Joan of Arcadia - a television show focusing on 16-year-old Joan Girardi, whose older brother Kevin, recently became paralyzed.  Majority of portrayal regarding disability is positive.  The family comes to terms with their new reality and Kevin learns to adapt.

Loving Through Heartsongs by Mattie J.T. Stepanek - A bit more mature in tone, though not inappropriate in any sense, poet Mattie Stepanek writes about love.  (Children 13 and up.)

The Facts of Life: Cousin Geri - A fantastic episode of The Facts of Life that guest stars Geri Jewell, who has Cerebral Palsy.  (Children 13 and up.)

The Glee Project - Though I haven't been able to find any full episodes of this show since they aired, The Glee Project (a reality television show meant to find new talent for Glee) featured many disabled competitors: Mario Bonds and Ali Stroker to name a couple.  They provided great insight into the reality of living with a disability.  (Children 13 and up, though any age can watch the clips I linked.)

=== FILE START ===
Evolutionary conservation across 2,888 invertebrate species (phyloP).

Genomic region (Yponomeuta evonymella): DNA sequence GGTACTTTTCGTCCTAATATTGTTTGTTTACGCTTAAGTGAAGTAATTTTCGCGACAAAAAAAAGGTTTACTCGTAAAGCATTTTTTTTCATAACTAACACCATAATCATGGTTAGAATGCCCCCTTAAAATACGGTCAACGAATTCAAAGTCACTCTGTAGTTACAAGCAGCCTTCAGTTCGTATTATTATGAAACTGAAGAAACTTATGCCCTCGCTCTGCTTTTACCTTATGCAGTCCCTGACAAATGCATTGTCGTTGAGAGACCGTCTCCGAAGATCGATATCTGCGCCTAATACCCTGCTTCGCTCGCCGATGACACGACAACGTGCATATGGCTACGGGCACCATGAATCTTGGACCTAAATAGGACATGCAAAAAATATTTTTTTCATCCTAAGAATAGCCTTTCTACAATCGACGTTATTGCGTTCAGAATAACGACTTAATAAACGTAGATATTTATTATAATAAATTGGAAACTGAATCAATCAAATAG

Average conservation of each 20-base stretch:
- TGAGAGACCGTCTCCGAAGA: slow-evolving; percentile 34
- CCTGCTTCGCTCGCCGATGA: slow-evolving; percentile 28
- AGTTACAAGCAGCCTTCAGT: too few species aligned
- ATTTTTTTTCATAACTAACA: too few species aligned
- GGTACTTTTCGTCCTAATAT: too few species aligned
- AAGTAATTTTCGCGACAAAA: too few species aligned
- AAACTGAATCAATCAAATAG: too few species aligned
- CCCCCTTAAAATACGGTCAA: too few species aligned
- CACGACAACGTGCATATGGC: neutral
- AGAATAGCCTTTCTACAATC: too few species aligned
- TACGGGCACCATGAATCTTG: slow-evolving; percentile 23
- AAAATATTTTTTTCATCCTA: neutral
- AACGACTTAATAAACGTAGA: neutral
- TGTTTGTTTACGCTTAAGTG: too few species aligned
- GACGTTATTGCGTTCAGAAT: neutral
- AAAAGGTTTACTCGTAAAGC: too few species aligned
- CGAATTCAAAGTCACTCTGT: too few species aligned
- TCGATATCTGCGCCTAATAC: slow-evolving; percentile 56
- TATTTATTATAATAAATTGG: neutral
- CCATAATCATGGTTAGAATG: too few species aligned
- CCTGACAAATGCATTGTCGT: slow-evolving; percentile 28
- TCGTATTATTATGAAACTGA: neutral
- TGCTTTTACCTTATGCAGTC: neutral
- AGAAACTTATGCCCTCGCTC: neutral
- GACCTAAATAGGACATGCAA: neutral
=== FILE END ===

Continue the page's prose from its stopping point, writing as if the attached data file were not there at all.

Glee - episode 4x14 "I Do" - While a lot of Glee's disability representation is problematic, this episode in particular is mostly positive, particularly the casting of Ali Stroker (who is actually paralyzed) as Betty Pillsbury.  Though not a main storyline most of that which features Betty is inclusive, normalized and positive.  (Children ages 14 and up)


A Brilliant Madness by Patty Duke - Actress Patty Duke writes about the reality of living with bipolar disorder, both before and after her diagnosis.

A Long Way Gone by Ishmael Beah - An unprecedented firsthand account of a former child soldier who was abducted and forced to fight in Sierra Leone's civil war and the severe Post-Traumatic Stress Disorder he developed.

An Unkindness of Ghosts - Rivers Solomon authors this fictional account of Aster, a young, Black, autistic-presenting protagonist, on board the space ship Matilda.  Containts the best disability representation I have ever read in fiction.

Between a Rock and a Hard Place by Aron Ralston - Mountaineer and outdoorsman Aron Ralston details his experience becoming trapped in a slot canyon for six days, and eventually performing his own amputation in order to survive.

By Faith Not By Sight by Scott MacIntyre - The true story of a gifted child who grew up blind and developed life threatening kidney disease later in life.